How to Lose the Most Money When Buying Software Development Services
Here’s a fun one. How can one waste as much money as possible when buying software development services?
Not the type of question you expected, right? You may know someone who decided to invest in a digital project, and the whole project turned out to be a complete dumpster fire.
Don’t worry! This article will show you the exact steps to achieve the same results. This guide applies to any digital product you want to build: websites, mobile apps, custom software, and even routine tech consulting meetings. Are you ready? Let’s go!
The first aspect you want to pay attention to is the SPECIFICATIONS WRITING
You should want to skip this step altogether and be firm about it during the first meeting. Your team will try to convince you otherwise, but you must keep strong. Otherwise, you will not waste money.
If you still decide to write specs, be as vague as possible. Don’t listen to anyone is probably good advice whenever you want to fail. So don’t listen to partners and users or mention any scope. After all, you want to change it later on, right?
Oh, and instead of detailing the features of your product, tell the developers you wish to copy the “X” application. DO NOT further elaborate on how it would apply to your product. Keep your team guessing and tell them you read that in Sun Tzu’s “Art Of War”.
The second step is the FIRST AGENCY MEETING
If you want to lose the most money, your main priority should be ignoring any feature-related issues and squeezing the tightest deadline possible. Moreover, withhold some critical information about your idea for fear the devs will steal your idea. Sure, you could make them sign an NDA, just like every sane entrepreneur out there. But that takes away from your overall mystique.
When it comes to meetings, don’t come prepared. Be a free spirit and come up with ideas as we go.
The next step is PROPOSAL ANALYSIS
Take as much time as possible to analyze the proposal. Two to three months is a decent amount of time. After not communicating with the developers for all of this time, contact them and ask them to start working on your project ASAP. Presume ASAP is right away.
You get bonus points if you insist on maintaining the initial deadline even though you ghosted them for three months. Moreover, try to renegotiate the fee. Point out that you know some junior freelancers capable of doing it much cheaper. This will motivate the premium developers to reduce their fees.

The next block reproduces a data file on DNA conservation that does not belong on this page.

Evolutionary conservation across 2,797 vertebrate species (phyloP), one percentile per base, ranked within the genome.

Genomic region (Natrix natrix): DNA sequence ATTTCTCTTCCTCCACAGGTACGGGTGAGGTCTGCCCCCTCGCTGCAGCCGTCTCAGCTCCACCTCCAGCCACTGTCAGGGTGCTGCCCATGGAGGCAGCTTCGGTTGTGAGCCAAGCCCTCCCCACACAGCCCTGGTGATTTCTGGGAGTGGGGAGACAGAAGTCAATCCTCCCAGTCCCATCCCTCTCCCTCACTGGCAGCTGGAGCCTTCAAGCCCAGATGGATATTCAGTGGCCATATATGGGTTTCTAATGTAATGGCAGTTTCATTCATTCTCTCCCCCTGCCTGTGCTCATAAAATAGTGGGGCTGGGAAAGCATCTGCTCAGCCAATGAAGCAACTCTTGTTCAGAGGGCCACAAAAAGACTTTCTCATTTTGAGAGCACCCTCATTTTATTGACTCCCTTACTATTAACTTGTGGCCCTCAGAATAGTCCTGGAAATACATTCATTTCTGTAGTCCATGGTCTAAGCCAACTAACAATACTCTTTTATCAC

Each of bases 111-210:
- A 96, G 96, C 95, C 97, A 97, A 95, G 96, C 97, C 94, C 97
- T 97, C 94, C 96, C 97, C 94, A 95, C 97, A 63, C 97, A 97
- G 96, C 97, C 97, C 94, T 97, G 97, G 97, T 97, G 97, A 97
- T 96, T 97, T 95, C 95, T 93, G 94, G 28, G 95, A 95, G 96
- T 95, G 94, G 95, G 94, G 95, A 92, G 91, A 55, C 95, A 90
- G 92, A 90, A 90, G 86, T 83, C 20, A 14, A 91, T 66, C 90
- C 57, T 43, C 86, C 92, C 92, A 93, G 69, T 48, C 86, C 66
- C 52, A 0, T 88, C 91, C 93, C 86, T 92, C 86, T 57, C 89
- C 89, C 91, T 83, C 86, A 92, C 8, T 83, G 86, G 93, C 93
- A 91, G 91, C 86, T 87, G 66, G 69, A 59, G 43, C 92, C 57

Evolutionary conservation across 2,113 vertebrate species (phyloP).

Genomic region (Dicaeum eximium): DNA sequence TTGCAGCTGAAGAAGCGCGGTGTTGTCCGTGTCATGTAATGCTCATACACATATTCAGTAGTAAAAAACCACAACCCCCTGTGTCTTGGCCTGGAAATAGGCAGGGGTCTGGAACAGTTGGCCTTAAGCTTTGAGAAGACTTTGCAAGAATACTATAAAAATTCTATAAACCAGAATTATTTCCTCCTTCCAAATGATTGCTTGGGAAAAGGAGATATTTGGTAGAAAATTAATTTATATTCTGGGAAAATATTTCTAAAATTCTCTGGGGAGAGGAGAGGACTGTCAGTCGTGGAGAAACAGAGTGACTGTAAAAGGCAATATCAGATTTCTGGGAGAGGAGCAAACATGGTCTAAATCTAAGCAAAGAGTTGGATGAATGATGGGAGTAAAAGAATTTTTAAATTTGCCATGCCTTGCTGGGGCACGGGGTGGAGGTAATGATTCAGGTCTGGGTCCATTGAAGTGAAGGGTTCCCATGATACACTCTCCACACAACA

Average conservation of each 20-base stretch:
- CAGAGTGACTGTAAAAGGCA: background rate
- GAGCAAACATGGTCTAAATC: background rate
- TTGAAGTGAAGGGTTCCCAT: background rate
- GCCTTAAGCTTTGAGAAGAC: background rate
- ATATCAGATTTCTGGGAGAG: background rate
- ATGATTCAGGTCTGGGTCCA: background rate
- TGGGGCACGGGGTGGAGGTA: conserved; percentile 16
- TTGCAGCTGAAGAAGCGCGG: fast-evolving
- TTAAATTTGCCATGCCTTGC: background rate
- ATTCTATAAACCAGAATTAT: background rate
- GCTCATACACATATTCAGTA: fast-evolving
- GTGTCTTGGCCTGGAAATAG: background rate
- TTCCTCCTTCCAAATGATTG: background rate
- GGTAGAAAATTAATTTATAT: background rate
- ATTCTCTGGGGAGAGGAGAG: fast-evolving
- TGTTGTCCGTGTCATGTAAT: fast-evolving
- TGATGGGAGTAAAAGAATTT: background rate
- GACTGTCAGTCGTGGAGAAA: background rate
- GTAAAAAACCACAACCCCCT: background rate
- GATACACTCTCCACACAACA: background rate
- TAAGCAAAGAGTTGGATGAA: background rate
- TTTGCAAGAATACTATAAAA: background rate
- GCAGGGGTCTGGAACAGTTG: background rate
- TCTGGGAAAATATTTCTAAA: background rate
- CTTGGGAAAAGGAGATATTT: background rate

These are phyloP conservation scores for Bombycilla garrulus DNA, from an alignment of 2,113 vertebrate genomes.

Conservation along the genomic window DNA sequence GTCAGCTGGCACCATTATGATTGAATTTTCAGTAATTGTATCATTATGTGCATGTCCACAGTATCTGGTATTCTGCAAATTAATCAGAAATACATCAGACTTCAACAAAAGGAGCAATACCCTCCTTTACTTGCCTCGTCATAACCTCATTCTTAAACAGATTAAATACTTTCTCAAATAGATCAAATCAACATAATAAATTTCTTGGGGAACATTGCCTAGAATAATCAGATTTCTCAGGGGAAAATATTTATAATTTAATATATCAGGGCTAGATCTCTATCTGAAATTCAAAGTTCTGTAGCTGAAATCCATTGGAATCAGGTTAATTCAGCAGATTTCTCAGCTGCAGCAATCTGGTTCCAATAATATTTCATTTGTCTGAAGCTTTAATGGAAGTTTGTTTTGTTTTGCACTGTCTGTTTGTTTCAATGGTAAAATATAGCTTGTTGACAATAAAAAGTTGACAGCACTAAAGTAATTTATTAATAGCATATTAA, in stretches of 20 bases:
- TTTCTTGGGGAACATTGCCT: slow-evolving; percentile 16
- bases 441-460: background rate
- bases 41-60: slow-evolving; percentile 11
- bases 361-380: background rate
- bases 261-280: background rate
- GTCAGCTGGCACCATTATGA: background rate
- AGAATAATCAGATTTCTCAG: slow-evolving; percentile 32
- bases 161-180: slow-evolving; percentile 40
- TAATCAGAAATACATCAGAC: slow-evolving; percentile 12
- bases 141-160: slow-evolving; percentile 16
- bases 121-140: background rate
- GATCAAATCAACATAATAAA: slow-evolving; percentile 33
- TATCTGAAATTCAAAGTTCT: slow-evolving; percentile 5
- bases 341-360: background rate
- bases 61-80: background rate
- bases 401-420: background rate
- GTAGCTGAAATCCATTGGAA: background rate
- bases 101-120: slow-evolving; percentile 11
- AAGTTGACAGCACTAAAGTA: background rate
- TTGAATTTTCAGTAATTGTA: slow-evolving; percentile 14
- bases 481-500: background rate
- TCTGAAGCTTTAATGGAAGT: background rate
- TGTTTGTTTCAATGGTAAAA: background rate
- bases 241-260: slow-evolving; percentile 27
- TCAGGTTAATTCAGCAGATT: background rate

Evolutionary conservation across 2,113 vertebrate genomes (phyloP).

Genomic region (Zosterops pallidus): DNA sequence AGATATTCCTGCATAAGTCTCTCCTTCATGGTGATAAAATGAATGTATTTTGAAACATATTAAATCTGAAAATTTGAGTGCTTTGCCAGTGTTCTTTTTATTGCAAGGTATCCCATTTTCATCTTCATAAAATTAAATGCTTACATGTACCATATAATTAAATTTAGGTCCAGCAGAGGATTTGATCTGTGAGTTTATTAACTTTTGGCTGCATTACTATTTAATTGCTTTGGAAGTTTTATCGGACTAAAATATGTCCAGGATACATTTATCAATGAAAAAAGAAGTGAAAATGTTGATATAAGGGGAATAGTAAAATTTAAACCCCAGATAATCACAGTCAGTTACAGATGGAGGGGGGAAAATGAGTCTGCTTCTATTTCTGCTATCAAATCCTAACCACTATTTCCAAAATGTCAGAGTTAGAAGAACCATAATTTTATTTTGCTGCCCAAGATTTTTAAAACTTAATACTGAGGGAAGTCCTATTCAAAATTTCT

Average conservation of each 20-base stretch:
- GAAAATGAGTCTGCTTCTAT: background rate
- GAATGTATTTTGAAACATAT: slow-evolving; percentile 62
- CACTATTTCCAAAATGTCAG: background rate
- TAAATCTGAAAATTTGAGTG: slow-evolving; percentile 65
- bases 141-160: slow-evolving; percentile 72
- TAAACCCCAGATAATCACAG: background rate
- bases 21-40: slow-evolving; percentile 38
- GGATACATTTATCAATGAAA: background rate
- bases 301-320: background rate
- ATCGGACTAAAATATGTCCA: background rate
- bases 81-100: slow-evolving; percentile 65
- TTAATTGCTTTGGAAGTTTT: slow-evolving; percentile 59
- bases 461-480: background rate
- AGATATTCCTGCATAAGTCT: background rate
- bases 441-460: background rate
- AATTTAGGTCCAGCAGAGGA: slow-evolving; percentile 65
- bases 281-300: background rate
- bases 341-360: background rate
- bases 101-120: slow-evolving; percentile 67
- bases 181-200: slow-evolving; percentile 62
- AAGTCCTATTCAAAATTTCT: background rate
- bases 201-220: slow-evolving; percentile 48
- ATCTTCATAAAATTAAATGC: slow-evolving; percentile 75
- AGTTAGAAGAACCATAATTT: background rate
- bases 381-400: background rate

Now it’s time for tips on interacting with your developers during the actual DEVELOPMENT time
Ignore the project manager and ask for your developers’ phone numbers so you can directly communicate with them. Don’t worry about the time of day you text them or during office hours. Devs are light sleepers, anyway. Don’t use email! Instead, ask your dev to install and use your favorite messaging app. They have one for each client; that’s how communication stays streamlined.
Ask the developer to add or remove features regardless of their impact on the overall costs while keeping the project manager in the dark. Be as inflexible as possible regarding the deadlines and always refuse to pay for additional expenses. Schedule as many essential activities on release day and ask for changes to be made a few days before.
Do not tell your devs about the press release where you promised things they can’t deliver. After all, programmers and devs might as well get their brief straight out of the news outlet. “But we’ve already told the press” is a great way to get your devs to instantly deliver faster and with more features than agreed upon.
The final step is POST-LAUNCH
Don’t plan any maintenance with your developers. If something comes up, call them. You have their phone number, remember? Stress out the urgency of the matter and expect it to be fixed overnight.
Ideally, you should have a second team of developers, or your in-house developer, working on the project simultaneously. If anything happens, you will have two resources working independently to solve your problems.
The final-final step
It’s time to be honest. All these things happened to us at one point, and we’re not the only ones. There’s no point in passing blame around, but these things happen. In the end, we both lost time and money. Most importantly, we get our teams through the grind or put their work through the shredder, which is how people get burned out.
Don’t put yourself in this situation. Avoid being “that client” if you wish to obtain the best outcome for your project. Find an agency you can trust and work together to build successful digital products.
If you relate to anything I said above, start looking for those behaviors during your next big project and avoid them as much as possible.
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